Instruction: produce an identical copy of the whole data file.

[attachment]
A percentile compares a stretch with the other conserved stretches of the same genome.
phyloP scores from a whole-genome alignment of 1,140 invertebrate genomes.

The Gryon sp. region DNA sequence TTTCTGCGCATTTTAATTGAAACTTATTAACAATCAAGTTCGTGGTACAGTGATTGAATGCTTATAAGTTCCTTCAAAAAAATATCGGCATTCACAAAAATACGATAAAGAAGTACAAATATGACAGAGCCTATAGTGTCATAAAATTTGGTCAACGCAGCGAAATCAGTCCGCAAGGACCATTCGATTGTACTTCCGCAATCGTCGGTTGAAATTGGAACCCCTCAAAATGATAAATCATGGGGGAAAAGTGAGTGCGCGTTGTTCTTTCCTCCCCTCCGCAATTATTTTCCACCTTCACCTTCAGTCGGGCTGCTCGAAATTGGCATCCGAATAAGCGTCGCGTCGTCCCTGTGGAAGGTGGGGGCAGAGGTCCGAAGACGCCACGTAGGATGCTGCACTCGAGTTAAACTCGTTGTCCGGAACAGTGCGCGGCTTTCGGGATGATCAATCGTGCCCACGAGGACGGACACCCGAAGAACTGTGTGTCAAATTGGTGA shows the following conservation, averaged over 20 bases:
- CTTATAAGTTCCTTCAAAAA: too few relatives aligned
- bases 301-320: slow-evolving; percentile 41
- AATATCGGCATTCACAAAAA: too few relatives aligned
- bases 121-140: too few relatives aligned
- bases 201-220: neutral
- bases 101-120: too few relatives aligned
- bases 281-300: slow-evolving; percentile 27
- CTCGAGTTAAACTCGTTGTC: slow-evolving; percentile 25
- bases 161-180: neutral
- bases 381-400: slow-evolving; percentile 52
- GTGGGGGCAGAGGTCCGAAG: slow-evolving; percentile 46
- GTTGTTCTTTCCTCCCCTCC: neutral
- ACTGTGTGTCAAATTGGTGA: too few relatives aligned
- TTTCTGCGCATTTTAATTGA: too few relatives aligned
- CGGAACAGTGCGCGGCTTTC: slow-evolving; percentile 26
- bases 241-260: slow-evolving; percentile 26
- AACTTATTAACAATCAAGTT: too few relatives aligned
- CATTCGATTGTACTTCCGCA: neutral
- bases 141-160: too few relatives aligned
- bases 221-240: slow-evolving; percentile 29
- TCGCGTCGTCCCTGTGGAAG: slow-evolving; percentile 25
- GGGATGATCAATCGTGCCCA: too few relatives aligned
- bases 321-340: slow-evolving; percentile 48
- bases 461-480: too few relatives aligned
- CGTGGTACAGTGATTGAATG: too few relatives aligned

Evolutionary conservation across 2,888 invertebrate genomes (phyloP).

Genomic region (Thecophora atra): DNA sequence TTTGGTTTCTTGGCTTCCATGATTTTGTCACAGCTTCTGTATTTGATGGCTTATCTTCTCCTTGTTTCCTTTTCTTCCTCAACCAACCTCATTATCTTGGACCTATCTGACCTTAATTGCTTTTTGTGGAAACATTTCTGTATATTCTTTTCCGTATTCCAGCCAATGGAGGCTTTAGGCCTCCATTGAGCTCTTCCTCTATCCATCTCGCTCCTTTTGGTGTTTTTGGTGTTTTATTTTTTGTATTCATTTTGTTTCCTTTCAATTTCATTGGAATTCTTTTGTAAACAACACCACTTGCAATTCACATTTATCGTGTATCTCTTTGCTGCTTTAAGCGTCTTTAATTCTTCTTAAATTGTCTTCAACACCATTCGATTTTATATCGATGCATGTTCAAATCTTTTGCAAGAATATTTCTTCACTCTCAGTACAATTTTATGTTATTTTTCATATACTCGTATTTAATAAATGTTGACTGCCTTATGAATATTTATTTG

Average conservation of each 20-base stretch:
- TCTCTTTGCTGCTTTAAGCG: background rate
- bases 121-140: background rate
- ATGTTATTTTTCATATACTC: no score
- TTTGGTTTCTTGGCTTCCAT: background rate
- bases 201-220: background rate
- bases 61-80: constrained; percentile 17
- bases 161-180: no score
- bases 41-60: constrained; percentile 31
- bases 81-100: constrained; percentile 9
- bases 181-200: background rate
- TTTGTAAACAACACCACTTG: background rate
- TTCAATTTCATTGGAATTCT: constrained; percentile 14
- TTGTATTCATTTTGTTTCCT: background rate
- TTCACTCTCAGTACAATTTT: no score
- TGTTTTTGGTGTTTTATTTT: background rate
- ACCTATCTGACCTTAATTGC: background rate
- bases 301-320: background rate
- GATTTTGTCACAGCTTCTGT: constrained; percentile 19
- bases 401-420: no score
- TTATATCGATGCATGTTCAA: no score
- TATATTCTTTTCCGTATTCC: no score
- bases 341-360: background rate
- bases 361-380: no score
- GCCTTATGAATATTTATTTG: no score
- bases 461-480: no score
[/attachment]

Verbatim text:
A percentile compares a stretch with the other conserved stretches of the same genome.
phyloP scores from a whole-genome alignment of 1,140 invertebrate genomes.

The Gryon sp. region DNA sequence TTTCTGCGCATTTTAATTGAAACTTATTAACAATCAAGTTCGTGGTACAGTGATTGAATGCTTATAAGTTCCTTCAAAAAAATATCGGCATTCACAAAAATACGATAAAGAAGTACAAATATGACAGAGCCTATAGTGTCATAAAATTTGGTCAACGCAGCGAAATCAGTCCGCAAGGACCATTCGATTGTACTTCCGCAATCGTCGGTTGAAATTGGAACCCCTCAAAATGATAAATCATGGGGGAAAAGTGAGTGCGCGTTGTTCTTTCCTCCCCTCCGCAATTATTTTCCACCTTCACCTTCAGTCGGGCTGCTCGAAATTGGCATCCGAATAAGCGTCGCGTCGTCCCTGTGGAAGGTGGGGGCAGAGGTCCGAAGACGCCACGTAGGATGCTGCACTCGAGTTAAACTCGTTGTCCGGAACAGTGCGCGGCTTTCGGGATGATCAATCGTGCCCACGAGGACGGACACCCGAAGAACTGTGTGTCAAATTGGTGA shows the following conservation, averaged over 20 bases:
- CTTATAAGTTCCTTCAAAAA: too few relatives aligned
- bases 301-320: slow-evolving; percentile 41
- AATATCGGCATTCACAAAAA: too few relatives aligned
- bases 121-140: too few relatives aligned
- bases 201-220: neutral
- bases 101-120: too few relatives aligned
- bases 281-300: slow-evolving; percentile 27
- CTCGAGTTAAACTCGTTGTC: slow-evolving; percentile 25
- bases 161-180: neutral
- bases 381-400: slow-evolving; percentile 52
- GTGGGGGCAGAGGTCCGAAG: slow-evolving; percentile 46
- GTTGTTCTTTCCTCCCCTCC: neutral
- ACTGTGTGTCAAATTGGTGA: too few relatives aligned
- TTTCTGCGCATTTTAATTGA: too few relatives aligned
- CGGAACAGTGCGCGGCTTTC: slow-evolving; percentile 26
- bases 241-260: slow-evolving; percentile 26
- AACTTATTAACAATCAAGTT: too few relatives aligned
- CATTCGATTGTACTTCCGCA: neutral
- bases 141-160: too few relatives aligned
- bases 221-240: slow-evolving; percentile 29
- TCGCGTCGTCCCTGTGGAAG: slow-evolving; percentile 25
- GGGATGATCAATCGTGCCCA: too few relatives aligned
- bases 321-340: slow-evolving; percentile 48
- bases 461-480: too few relatives aligned
- CGTGGTACAGTGATTGAATG: too few relatives aligned

Evolutionary conservation across 2,888 invertebrate genomes (phyloP).

Genomic region (Thecophora atra): DNA sequence TTTGGTTTCTTGGCTTCCATGATTTTGTCACAGCTTCTGTATTTGATGGCTTATCTTCTCCTTGTTTCCTTTTCTTCCTCAACCAACCTCATTATCTTGGACCTATCTGACCTTAATTGCTTTTTGTGGAAACATTTCTGTATATTCTTTTCCGTATTCCAGCCAATGGAGGCTTTAGGCCTCCATTGAGCTCTTCCTCTATCCATCTCGCTCCTTTTGGTGTTTTTGGTGTTTTATTTTTTGTATTCATTTTGTTTCCTTTCAATTTCATTGGAATTCTTTTGTAAACAACACCACTTGCAATTCACATTTATCGTGTATCTCTTTGCTGCTTTAAGCGTCTTTAATTCTTCTTAAATTGTCTTCAACACCATTCGATTTTATATCGATGCATGTTCAAATCTTTTGCAAGAATATTTCTTCACTCTCAGTACAATTTTATGTTATTTTTCATATACTCGTATTTAATAAATGTTGACTGCCTTATGAATATTTATTTG

Average conservation of each 20-base stretch:
- TCTCTTTGCTGCTTTAAGCG: background rate
- bases 121-140: background rate
- ATGTTATTTTTCATATACTC: no score
- TTTGGTTTCTTGGCTTCCAT: background rate
- bases 201-220: background rate
- bases 61-80: constrained; percentile 17
- bases 161-180: no score
- bases 41-60: constrained; percentile 31
- bases 81-100: constrained; percentile 9
- bases 181-200: background rate
- TTTGTAAACAACACCACTTG: background rate
- TTCAATTTCATTGGAATTCT: constrained; percentile 14
- TTGTATTCATTTTGTTTCCT: background rate
- TTCACTCTCAGTACAATTTT: no score
- TGTTTTTGGTGTTTTATTTT: background rate
- ACCTATCTGACCTTAATTGC: background rate
- bases 301-320: background rate
- GATTTTGTCACAGCTTCTGT: constrained; percentile 19
- bases 401-420: no score
- TTATATCGATGCATGTTCAA: no score
- TATATTCTTTTCCGTATTCC: no score
- bases 341-360: background rate
- bases 361-380: no score
- GCCTTATGAATATTTATTTG: no score
- bases 461-480: no score